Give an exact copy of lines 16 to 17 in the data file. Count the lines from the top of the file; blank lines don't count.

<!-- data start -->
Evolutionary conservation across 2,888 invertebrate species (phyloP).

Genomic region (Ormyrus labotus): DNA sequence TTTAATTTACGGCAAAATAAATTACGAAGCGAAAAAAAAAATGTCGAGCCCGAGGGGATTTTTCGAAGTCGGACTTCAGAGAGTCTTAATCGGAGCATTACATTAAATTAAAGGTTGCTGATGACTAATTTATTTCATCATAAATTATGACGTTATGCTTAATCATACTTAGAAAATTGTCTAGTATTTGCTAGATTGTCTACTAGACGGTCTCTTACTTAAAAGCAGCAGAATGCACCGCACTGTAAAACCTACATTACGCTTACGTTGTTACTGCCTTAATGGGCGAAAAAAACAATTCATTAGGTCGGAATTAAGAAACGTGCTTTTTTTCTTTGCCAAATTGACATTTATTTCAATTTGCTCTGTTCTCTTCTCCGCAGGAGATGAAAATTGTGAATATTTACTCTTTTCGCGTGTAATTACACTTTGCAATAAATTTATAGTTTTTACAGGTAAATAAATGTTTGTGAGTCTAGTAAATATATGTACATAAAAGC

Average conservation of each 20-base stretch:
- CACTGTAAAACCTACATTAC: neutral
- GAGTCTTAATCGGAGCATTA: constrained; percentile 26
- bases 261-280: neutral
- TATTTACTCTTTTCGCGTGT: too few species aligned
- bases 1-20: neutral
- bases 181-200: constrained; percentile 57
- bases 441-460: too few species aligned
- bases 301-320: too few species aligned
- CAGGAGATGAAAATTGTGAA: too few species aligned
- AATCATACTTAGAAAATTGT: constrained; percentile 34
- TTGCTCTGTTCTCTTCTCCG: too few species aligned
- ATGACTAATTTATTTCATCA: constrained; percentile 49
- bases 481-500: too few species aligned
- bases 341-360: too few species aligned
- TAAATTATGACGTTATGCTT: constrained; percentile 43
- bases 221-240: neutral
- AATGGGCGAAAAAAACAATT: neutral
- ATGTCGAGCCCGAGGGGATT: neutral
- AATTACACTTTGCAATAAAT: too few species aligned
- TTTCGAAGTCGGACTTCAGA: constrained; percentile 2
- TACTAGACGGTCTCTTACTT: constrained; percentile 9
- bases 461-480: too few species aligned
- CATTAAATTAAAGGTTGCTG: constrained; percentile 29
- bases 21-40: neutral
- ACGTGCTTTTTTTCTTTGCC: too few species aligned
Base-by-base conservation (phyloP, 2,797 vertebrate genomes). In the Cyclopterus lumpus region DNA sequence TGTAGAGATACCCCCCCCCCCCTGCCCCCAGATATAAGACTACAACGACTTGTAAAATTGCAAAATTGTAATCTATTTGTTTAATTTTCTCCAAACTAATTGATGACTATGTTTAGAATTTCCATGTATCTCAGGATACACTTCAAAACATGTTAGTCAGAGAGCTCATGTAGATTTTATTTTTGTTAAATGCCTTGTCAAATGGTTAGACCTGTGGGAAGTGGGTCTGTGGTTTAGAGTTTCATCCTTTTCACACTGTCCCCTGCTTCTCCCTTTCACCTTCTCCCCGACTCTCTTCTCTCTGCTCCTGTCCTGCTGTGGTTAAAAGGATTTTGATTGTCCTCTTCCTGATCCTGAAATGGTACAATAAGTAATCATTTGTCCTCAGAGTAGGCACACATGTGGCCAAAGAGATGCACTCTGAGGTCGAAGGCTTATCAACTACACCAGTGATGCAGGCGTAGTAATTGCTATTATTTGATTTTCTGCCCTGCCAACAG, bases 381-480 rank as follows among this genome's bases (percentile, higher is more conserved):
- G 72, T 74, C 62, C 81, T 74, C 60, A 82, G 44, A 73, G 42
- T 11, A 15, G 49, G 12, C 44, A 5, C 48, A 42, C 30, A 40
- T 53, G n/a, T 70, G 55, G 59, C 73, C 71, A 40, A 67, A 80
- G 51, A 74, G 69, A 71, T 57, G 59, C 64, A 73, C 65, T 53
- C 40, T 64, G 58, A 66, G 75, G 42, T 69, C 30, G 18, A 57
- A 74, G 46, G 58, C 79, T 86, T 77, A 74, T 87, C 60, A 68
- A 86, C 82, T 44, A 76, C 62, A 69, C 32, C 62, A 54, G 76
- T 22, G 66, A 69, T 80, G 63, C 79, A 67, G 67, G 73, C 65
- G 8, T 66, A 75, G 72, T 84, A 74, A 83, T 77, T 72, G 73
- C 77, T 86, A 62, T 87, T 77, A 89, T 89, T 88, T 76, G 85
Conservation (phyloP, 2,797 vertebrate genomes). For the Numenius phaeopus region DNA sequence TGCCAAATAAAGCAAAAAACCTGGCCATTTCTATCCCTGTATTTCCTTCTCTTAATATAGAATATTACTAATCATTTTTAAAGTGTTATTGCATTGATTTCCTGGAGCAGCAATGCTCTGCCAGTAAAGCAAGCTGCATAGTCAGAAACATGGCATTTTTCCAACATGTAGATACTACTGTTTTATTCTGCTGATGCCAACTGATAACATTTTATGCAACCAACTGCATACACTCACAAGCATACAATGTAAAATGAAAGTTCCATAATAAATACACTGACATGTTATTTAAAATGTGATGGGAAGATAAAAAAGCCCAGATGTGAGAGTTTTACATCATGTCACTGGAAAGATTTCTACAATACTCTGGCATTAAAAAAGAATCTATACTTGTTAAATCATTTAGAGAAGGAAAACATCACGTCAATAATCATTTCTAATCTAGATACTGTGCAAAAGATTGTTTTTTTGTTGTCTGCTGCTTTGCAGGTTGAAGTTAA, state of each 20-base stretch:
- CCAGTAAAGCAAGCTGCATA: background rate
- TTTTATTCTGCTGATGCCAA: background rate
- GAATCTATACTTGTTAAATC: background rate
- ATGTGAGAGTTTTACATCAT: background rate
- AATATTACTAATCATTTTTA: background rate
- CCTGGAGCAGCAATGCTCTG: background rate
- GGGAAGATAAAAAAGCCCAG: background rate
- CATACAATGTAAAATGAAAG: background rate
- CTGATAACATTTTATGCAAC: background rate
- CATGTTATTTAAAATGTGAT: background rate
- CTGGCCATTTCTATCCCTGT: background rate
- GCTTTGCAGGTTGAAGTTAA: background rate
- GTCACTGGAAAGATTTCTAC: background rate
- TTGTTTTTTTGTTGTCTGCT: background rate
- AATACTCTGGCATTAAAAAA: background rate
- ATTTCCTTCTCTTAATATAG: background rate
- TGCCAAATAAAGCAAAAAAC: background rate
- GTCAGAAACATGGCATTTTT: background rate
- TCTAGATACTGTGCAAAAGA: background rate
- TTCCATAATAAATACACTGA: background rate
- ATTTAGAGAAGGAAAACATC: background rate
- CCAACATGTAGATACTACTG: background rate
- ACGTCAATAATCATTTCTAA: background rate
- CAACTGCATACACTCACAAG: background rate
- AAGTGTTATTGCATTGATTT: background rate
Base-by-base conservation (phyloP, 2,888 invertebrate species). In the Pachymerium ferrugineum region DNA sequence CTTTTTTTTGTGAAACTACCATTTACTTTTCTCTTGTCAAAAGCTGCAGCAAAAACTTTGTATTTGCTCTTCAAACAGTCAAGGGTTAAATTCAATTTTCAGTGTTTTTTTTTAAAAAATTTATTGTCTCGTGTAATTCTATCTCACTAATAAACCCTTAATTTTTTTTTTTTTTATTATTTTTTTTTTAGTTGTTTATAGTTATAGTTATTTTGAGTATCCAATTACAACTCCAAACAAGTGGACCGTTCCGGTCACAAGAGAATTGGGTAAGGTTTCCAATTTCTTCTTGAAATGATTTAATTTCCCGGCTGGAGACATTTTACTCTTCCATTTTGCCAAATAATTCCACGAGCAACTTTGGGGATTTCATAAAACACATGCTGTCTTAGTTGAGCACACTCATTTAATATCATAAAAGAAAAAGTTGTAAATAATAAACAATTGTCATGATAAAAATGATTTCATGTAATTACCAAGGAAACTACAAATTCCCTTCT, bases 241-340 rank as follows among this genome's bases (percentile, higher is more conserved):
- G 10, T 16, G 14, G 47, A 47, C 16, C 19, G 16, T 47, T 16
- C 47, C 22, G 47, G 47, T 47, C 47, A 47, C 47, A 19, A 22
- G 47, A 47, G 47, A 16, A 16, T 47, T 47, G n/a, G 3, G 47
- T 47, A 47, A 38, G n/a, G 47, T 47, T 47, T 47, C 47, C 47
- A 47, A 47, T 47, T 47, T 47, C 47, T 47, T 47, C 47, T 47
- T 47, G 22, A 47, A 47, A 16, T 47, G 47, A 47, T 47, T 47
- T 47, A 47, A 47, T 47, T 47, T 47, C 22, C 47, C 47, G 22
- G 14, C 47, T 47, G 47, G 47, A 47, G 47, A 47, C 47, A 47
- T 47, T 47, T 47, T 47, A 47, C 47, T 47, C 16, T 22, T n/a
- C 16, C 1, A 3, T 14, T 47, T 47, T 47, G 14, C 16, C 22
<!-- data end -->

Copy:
- bases 481-500: too few species aligned
- bases 341-360: too few species aligned